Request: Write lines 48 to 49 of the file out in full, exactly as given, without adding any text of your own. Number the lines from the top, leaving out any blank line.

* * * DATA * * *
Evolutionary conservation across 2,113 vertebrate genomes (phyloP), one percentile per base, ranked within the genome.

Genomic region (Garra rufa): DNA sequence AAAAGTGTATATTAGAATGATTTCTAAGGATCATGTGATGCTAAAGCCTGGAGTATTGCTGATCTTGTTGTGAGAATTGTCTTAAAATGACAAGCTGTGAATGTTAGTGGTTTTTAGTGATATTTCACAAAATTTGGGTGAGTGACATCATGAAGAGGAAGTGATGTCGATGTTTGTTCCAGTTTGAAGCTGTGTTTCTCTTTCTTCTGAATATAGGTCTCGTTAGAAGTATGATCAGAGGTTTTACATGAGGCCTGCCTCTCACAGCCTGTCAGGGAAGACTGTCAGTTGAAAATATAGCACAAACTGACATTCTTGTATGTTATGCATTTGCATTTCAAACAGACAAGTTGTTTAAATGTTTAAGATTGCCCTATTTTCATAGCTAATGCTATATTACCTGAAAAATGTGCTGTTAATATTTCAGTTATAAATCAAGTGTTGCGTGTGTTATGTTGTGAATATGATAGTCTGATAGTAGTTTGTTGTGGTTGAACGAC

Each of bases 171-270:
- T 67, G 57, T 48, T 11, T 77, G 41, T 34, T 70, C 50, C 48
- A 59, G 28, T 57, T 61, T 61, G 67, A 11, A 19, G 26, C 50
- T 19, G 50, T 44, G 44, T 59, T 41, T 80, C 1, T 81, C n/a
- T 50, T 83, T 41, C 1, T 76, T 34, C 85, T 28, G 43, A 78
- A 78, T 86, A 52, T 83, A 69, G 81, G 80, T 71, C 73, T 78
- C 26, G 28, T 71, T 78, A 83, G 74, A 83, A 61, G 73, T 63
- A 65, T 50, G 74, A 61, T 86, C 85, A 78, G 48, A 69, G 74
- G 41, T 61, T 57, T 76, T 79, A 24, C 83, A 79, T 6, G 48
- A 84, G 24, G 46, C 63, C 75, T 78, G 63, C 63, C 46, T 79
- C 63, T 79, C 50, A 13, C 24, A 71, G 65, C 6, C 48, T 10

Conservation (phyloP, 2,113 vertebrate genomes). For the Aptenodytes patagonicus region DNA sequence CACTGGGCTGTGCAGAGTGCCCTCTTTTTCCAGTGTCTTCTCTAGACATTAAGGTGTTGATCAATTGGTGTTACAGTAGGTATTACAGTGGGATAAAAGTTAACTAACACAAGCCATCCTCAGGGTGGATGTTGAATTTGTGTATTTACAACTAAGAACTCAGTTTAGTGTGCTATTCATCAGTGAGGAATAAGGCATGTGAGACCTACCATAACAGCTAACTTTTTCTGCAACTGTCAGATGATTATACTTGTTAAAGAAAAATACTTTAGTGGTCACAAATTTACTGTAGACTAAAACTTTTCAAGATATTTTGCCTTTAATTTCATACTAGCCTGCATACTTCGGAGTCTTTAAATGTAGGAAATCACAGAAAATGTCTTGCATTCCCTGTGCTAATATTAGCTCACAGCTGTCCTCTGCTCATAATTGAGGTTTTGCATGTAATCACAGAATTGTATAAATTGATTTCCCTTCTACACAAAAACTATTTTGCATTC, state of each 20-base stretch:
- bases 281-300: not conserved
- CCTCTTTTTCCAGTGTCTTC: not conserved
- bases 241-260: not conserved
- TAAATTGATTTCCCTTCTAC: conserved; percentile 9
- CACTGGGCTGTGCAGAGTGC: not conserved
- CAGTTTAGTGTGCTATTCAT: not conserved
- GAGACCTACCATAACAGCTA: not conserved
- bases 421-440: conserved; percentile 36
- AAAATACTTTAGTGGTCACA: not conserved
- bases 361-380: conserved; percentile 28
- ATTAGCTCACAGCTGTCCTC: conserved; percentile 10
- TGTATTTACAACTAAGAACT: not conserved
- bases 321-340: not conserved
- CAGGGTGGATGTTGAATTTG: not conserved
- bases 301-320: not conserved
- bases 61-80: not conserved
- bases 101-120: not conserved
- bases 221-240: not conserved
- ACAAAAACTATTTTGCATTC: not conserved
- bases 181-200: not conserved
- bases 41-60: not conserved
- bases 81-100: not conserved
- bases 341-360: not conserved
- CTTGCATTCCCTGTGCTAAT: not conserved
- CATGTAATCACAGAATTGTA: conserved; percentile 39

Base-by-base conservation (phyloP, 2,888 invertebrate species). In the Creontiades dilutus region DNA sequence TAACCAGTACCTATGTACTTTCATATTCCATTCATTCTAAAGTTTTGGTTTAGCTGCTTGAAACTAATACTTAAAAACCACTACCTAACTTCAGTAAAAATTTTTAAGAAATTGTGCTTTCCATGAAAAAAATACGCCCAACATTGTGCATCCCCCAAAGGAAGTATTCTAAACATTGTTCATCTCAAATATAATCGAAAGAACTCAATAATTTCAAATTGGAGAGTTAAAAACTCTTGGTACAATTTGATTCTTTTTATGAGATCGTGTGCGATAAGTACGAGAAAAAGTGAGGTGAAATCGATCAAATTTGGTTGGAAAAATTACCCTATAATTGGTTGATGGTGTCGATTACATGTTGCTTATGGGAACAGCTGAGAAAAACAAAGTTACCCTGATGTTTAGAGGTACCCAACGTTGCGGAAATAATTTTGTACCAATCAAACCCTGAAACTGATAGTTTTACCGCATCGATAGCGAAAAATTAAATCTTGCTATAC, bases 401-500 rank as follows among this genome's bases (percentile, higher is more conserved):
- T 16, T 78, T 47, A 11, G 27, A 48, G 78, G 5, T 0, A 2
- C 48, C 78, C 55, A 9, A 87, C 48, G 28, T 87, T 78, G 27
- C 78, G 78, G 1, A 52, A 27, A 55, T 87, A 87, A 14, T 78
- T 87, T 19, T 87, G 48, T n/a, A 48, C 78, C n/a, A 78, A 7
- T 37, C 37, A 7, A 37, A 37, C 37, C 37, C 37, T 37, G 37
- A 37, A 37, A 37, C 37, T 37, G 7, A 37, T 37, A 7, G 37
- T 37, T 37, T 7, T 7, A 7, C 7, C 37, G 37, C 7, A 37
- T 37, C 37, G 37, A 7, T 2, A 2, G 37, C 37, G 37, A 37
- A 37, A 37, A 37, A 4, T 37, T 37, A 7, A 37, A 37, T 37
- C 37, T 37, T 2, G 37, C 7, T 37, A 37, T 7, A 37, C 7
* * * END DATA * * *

- T 37, C 37, G 37, A 7, T 2, A 2, G 37, C 37, G 37, A 37
- A 37, A 37, A 37, A 4, T 37, T 37, A 7, A 37, A 37, T 37